Devastations are from Melbourne, Australia. They are the first band signed to Brassland on the strength of an unsolicited demo, and it won't take long listening to their sophomore album Coal to figure out why we were so enthusiastic about presenting them to you, the listener.
Formed in late 2002, Devastations consciously chose to ignore the strut and bluster that dominated the musical landscape at the time, instead mining a deep well of their own, full of understated emotion, veiled menace, and a distinct flair for creating a romantic mood. It was this music's unique intimacy, its ability to forge a human connection, which caused all those peers to sing their praises. Their self-titled debut brought them invitations to open for artists like Dirty Three, Cat Power, and the Tindersticks -- the latter of whom they've supported extensively in both Australia and Europe.
After an excellent initial reception in Australia, Devastations choose to follow in the footsteps of spiritual ancestors like the Go-Betweens and Birthday Party, and make their way in the larger world. They moved to Berlin in 2003, and played their first European show in September as part of 'Bada Bing', a concert series organized by Einsturzende Neubauten's Alexander Hacke. Devastations toured extensively in their new home, and recorded backing tracks for infamous Berlin duo Cobra Killer's third album '76/77.' More recently, vocalist/bassist Conrad Standish contributed three songs and guested on the Liars new album. (Standish is childhood friends with that band's leader, Angus Andrew.)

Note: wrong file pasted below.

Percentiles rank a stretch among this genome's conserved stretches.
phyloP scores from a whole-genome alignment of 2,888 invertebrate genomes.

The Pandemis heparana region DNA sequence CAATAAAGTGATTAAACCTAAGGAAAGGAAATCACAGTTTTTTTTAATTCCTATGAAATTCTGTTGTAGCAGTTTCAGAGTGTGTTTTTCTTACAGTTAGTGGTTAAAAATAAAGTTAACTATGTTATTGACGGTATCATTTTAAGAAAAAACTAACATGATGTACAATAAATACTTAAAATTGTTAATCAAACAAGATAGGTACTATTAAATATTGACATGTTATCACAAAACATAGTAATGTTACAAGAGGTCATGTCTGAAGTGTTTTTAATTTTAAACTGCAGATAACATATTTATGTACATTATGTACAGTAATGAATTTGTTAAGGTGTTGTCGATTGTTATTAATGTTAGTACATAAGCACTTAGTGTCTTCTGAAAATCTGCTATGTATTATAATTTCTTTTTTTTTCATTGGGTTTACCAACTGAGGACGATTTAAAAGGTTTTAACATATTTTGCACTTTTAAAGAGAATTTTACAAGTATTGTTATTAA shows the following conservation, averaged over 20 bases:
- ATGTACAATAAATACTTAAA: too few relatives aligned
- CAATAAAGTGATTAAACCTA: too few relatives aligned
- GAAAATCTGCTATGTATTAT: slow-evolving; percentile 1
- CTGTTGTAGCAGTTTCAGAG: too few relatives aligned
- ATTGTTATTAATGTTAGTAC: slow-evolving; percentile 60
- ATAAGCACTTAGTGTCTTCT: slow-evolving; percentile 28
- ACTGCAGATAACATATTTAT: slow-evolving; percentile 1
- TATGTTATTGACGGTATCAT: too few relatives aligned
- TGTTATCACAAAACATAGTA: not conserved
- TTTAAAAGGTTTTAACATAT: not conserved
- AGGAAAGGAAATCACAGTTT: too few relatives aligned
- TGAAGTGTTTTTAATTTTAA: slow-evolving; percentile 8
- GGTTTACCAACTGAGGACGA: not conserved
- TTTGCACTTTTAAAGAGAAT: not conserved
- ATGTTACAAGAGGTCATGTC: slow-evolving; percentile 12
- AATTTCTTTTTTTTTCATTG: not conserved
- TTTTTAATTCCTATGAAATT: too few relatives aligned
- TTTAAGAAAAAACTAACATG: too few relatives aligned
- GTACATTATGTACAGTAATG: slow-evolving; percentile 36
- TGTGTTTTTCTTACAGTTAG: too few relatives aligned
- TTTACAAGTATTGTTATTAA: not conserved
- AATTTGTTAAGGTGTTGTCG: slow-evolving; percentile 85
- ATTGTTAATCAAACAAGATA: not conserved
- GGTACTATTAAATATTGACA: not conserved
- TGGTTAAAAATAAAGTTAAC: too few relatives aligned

Devastations finally came to the attention of Brassland in late 2004 when they crossed paths with labelmates, Clogs, first sharing a stage during a festival in Belgium, then meeting again a few days later in Paris. The Brassland braintrust had already expressed their admiration for Devastations music, and encouraged them to meet Padma Newsome, a fellow Australian who plays violin/viola in both Clogs and The National. Wine was drunk, plans were discussed, plots were hatched, and the group decided to join the extended Brassland family.
What will Devastations do for you?
When Rowland S. Howard heard them he did not wonder about influences. Rather he wrote a rapturous newspaper article about the group and asked them collaborate with him on a single. When Karen O of the Yeah Yeah Yeahs heard them, she so fell in love with their music telling MOJO they were "the best thing I've heard all year."
We hope you agree.